By all accounts Housing and Urban Development Secretary Ben Carson is a talented neurosurgeon. But he seems to be surprisingly ill informed about modern memory science:
…on Monday, he told a factually wrong parable about the brain. Specifically, Carson said, the brain was incapable of forgetting and could be electrically stimulated into perfect recall — a statement that, even though made by one of the most famous former neurosurgeons alive, was far more fiction than science.
It came in an anecdote meant to motivate the federal employees, a bit Carson developed on the public speaking circuit. He described the brain’s surprising power as a way to show the audience that they were more capable than they believed.
Except his description did not hit the mark. “It remembers everything you’ve ever seen. Everything you’ve ever heard. I could take the oldest person here, make a little hole right here on the side of the head,” Carson said, circling his left temple with a finger, “and put some depth electrodes into their hippocampus and stimulate. And they would be able to recite back to you, verbatim, a book they read 60 years ago. It’s all there. It doesn’t go away. You just have to learn how to recall it.”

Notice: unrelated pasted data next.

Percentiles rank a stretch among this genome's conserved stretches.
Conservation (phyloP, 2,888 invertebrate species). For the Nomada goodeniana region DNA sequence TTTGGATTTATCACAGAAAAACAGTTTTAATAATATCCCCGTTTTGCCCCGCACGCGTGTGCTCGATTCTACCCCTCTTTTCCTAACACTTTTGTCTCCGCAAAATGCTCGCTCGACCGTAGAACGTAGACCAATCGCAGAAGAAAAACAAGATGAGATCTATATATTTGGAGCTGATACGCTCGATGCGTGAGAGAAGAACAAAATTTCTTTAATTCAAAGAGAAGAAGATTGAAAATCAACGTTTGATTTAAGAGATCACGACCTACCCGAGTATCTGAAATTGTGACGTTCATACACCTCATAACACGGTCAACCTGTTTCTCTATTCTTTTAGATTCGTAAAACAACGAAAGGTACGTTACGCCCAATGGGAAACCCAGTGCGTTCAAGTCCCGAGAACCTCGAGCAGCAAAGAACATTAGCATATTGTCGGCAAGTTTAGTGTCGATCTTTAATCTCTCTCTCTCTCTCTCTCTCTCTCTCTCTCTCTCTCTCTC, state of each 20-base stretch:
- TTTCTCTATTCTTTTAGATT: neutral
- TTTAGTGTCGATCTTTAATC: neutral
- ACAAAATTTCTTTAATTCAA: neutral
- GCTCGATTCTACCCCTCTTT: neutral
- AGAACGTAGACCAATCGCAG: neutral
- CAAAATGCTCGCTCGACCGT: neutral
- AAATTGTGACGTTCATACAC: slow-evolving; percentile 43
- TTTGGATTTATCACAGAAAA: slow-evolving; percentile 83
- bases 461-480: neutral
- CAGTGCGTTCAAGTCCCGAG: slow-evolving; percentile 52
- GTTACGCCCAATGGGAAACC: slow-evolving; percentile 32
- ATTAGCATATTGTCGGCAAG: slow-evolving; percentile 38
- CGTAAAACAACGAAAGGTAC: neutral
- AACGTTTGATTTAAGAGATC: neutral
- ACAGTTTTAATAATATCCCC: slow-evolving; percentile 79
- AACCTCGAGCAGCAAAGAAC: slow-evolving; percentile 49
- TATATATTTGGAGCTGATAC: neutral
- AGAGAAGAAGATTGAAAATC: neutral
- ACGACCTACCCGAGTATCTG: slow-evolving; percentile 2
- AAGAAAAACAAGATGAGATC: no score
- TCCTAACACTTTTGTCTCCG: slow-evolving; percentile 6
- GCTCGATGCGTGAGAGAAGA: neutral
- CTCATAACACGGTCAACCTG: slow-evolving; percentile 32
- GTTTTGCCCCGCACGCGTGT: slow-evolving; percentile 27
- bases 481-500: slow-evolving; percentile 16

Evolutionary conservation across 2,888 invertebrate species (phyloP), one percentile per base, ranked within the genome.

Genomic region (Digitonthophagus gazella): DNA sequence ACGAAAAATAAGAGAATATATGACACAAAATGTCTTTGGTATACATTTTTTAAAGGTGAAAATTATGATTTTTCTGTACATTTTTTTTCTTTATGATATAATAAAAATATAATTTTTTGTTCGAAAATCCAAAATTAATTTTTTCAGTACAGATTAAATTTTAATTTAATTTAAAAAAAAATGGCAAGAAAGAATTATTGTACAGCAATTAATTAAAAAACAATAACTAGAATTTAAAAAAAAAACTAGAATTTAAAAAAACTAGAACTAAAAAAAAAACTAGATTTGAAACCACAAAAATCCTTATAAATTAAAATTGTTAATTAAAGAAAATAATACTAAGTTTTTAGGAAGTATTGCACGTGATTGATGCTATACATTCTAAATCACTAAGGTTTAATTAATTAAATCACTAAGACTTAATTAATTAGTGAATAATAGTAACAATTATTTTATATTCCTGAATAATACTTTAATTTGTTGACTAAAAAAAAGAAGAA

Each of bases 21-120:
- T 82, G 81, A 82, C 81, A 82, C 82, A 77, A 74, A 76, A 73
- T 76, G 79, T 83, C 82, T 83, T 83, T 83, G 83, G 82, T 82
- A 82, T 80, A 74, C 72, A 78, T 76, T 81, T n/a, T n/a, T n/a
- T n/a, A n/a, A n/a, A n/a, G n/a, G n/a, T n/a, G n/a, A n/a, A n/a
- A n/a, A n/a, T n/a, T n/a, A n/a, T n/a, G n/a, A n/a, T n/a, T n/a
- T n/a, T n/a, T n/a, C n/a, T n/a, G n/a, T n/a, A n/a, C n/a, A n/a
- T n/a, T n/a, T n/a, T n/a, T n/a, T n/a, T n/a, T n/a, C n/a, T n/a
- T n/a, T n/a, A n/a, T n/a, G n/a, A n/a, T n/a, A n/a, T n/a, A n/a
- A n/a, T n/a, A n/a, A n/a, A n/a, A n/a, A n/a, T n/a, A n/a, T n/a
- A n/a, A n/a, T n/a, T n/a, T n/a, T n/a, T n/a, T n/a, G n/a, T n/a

Here’s the story in the Washington Post.
The insinuation that Carson could zap a patient into reciting, from cover to cover, a book read in 1957 was not true, experts said.
“Using electrodes placed in the human brain to implant memories or to recall forgotten memories is simply not possible at this time,” Darin Dougherty, a psychiatrist and the director of Massachusetts General Hospital’s neurotherapeutics division, told Gizmodo.
Dan Simons, a University of Illinois psychologist who studies attention and memory, told Wired that Carson’s claim was “utter nonsense.” Simons said it failed on nearly all counts: Humans cannot recall large swaths of text unless memorized for that purpose. Doctors cannot force patients to remember anything in crystal detail, even with deep brain stimulation. No human brain holds within it “a perfect and permanent record of our experiences,” the psychologist said.